# Division of polynomial by linear binomial

Linear binomial. Bezout's theorem.

Linear binomial is a polynomial of the first degree: ax+ b. If  to divide a polynomial, containing a letter x , by a linear binomial x – b , where b is a number ( positive or negative ), then a remainder will be a polynomial only of zero degree, i.e. some number N , which can be found without finding a quotient. Exactly, this number is equal to the value of  the polynomial, received at x = b. This property is proved by Bezout’s theorem: a polynomial a 0 x m + a 1 x m -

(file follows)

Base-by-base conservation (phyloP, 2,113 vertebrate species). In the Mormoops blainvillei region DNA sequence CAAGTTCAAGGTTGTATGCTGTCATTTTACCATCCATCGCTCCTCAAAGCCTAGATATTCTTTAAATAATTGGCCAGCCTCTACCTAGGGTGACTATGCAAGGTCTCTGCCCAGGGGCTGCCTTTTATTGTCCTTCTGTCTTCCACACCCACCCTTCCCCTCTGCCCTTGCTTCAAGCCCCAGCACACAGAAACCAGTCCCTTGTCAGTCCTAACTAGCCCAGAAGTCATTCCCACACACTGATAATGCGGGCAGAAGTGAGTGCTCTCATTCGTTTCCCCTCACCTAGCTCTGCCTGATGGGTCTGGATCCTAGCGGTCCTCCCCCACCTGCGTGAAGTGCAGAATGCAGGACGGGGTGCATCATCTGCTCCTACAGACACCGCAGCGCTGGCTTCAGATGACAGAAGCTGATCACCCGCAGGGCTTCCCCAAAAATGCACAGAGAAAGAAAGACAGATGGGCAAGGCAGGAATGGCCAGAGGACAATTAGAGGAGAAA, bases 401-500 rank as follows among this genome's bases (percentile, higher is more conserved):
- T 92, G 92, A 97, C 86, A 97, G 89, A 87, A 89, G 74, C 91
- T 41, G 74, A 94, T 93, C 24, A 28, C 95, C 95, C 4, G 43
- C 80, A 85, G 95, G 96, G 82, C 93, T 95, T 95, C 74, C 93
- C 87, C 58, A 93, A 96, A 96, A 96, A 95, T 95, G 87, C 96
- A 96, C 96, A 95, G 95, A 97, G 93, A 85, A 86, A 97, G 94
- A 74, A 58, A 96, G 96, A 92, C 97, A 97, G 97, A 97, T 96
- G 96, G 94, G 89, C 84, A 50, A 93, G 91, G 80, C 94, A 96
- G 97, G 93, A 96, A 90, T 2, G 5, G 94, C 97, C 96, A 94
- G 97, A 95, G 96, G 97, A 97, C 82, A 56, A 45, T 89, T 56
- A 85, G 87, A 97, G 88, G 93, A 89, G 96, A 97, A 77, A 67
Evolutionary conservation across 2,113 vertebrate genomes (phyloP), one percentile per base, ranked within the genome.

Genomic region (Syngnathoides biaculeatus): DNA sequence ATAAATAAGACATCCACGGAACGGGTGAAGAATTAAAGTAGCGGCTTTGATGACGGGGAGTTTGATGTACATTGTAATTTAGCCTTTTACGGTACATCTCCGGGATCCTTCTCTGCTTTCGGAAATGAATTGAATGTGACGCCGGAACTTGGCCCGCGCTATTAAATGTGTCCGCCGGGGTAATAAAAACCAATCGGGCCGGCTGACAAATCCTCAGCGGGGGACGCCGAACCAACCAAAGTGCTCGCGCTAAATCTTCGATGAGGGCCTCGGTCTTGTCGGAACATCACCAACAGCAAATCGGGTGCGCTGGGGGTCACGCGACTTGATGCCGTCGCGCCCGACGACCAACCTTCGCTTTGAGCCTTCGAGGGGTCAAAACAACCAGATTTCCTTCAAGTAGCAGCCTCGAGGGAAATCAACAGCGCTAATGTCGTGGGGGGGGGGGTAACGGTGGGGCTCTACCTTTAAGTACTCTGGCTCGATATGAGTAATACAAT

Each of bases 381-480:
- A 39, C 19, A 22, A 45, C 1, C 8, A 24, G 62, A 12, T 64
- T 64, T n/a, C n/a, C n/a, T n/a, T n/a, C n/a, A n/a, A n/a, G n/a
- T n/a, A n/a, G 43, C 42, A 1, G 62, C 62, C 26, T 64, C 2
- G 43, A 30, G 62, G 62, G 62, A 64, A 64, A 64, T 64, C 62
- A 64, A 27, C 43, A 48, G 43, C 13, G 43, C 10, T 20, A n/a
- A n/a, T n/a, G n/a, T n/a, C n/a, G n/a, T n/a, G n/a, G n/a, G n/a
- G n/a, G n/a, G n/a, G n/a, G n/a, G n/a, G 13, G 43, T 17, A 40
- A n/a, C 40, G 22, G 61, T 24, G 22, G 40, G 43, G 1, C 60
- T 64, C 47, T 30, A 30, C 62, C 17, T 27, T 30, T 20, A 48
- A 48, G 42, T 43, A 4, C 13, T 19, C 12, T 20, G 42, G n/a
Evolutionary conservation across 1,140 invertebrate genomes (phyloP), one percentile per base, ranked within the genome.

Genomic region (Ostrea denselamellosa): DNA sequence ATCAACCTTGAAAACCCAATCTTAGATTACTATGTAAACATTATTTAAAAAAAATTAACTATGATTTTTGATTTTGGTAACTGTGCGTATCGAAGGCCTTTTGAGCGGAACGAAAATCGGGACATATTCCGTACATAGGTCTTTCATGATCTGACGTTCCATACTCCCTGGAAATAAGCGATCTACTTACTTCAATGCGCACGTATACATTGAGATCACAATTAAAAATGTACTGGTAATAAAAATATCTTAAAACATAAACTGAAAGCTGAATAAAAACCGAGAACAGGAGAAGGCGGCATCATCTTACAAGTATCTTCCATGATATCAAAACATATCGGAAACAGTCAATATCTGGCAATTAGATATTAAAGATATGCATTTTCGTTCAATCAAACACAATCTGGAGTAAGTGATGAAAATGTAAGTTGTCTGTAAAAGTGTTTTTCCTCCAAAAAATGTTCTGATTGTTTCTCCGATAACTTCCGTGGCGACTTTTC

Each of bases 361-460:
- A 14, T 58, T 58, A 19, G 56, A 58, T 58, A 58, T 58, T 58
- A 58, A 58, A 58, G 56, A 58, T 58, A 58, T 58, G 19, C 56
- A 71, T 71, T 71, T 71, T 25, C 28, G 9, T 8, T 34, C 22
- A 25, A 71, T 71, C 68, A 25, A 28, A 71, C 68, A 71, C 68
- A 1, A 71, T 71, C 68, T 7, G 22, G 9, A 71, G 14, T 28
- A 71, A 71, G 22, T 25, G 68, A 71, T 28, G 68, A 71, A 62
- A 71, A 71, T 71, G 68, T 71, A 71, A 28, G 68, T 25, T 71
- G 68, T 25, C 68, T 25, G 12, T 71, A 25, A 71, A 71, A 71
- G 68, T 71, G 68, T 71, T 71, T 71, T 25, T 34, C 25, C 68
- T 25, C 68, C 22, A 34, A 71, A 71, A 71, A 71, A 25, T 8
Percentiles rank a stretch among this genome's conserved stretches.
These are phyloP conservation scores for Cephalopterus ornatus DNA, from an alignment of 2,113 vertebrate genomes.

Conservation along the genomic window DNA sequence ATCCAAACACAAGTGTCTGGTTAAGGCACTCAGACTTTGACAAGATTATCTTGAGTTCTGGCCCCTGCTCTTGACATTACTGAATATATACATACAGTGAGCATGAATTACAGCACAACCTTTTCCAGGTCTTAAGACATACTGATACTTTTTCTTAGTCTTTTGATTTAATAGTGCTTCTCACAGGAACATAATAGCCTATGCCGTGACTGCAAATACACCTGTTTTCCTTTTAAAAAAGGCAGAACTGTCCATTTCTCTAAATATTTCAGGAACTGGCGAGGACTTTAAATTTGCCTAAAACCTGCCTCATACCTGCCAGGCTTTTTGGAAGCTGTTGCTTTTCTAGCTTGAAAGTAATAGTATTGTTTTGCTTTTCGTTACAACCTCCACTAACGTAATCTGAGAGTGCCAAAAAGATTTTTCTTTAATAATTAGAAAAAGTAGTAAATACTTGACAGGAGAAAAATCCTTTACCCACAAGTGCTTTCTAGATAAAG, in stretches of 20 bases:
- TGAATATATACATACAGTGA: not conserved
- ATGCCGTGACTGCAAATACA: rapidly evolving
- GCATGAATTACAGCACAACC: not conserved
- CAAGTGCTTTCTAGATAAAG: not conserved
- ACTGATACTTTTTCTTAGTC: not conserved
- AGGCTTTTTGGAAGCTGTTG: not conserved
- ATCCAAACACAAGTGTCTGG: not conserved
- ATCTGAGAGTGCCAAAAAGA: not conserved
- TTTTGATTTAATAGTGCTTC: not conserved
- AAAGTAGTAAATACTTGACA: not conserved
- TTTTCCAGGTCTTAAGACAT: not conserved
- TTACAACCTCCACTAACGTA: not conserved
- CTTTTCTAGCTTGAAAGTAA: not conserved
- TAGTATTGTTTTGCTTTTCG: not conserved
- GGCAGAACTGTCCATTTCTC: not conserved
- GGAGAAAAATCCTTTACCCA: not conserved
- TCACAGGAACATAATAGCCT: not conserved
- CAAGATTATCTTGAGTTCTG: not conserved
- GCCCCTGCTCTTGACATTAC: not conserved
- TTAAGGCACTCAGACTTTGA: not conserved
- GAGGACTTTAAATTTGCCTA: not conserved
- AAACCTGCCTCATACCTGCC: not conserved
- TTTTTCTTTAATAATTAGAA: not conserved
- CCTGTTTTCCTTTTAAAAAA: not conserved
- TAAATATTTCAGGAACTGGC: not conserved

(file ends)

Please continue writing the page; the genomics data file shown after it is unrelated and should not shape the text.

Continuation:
1 + a 2 x m - 2 + …+ a m is divided by   x – b with a remainder   N = a 0 b m + a 1 b m - 1 + a 2 b m - 2 + …+ a m .

The  p r o o f . According to the definition of division (see above) we have:

a 0 x m + a 1 x m -

1 + a 2 x m - 2 + …+ a m = ( x – b ) Q + N ,

where Q is some polynomial, N is some number. Substitute here x = b , then ( x – b ) Q will be missing and we receive:

a 0 b m + a 1 b m -
1 + a 2 b m - 2 + …+ a m = N .

The  r e m a r k . It is possible, that N = 0 . Then b is a root of the equation:

a 0 x m + a 1 x m -

1 + a 2 x m - 2 + …+ a m = 0 .

The theorem has been proved.